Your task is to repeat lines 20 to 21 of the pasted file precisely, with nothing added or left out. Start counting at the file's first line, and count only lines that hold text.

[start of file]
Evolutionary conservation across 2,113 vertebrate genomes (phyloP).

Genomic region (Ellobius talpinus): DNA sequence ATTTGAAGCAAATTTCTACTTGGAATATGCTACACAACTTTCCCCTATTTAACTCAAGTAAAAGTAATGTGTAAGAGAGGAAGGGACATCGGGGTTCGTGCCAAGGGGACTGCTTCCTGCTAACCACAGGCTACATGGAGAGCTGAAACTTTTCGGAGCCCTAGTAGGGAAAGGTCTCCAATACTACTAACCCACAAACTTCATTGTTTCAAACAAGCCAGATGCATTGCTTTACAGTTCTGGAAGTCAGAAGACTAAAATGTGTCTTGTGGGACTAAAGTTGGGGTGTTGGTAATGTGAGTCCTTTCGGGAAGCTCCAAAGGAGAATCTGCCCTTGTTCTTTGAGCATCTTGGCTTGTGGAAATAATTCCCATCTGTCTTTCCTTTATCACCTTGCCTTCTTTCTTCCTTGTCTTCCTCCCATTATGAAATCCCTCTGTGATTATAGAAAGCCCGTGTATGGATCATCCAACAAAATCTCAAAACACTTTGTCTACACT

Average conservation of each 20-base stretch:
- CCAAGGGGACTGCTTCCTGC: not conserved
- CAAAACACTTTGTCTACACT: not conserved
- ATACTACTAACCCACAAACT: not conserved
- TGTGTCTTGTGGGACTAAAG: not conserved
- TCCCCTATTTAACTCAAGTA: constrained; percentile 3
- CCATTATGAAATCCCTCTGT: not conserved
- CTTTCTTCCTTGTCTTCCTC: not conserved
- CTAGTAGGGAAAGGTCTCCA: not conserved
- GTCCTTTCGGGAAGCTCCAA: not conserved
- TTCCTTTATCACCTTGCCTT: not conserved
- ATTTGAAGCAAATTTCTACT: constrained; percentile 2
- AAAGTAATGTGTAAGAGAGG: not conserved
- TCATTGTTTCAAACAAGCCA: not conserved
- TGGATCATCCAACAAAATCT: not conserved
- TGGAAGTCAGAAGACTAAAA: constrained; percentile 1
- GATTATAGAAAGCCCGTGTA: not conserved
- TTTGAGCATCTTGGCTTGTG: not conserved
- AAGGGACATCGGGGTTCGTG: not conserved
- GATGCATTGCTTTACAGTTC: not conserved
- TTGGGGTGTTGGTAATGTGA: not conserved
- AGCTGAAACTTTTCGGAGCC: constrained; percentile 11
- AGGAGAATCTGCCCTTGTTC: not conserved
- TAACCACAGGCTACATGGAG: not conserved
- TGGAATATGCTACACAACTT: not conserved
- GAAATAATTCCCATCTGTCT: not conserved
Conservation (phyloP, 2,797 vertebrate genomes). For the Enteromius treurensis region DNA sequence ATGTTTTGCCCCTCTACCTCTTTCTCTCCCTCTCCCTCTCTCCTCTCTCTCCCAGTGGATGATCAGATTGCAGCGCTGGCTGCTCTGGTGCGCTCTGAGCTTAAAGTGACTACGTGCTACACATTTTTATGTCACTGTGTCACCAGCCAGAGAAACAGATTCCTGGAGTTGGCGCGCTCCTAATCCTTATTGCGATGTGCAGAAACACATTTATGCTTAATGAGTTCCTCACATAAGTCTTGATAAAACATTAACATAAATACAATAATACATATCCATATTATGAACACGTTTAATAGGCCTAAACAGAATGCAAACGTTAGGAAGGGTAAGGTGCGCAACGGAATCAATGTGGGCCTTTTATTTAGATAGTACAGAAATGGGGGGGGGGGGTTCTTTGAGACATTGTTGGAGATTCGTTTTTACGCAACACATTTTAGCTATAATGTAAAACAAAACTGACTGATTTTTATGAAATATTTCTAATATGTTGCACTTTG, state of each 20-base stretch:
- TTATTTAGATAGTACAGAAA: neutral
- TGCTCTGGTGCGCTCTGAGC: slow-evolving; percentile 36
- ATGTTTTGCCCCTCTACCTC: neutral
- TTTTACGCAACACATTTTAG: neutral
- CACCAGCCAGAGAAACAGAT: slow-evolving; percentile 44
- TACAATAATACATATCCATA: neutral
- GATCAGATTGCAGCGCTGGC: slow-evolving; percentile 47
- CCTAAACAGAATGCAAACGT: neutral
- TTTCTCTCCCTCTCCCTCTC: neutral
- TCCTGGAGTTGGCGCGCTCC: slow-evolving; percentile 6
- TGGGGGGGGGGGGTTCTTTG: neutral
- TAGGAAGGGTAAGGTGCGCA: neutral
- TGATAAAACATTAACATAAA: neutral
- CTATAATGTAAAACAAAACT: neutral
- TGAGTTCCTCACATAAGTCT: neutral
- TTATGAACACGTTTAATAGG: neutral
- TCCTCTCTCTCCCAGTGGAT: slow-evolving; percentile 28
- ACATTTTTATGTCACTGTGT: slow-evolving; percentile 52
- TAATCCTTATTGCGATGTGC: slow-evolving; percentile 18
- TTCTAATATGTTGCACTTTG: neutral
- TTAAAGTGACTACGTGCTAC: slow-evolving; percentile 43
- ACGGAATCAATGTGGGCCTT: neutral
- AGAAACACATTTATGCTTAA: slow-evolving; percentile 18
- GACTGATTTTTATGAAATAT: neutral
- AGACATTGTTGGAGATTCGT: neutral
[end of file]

- TTTGAGCATCTTGGCTTGTG: not conserved
- AAGGGACATCGGGGTTCGTG: not conserved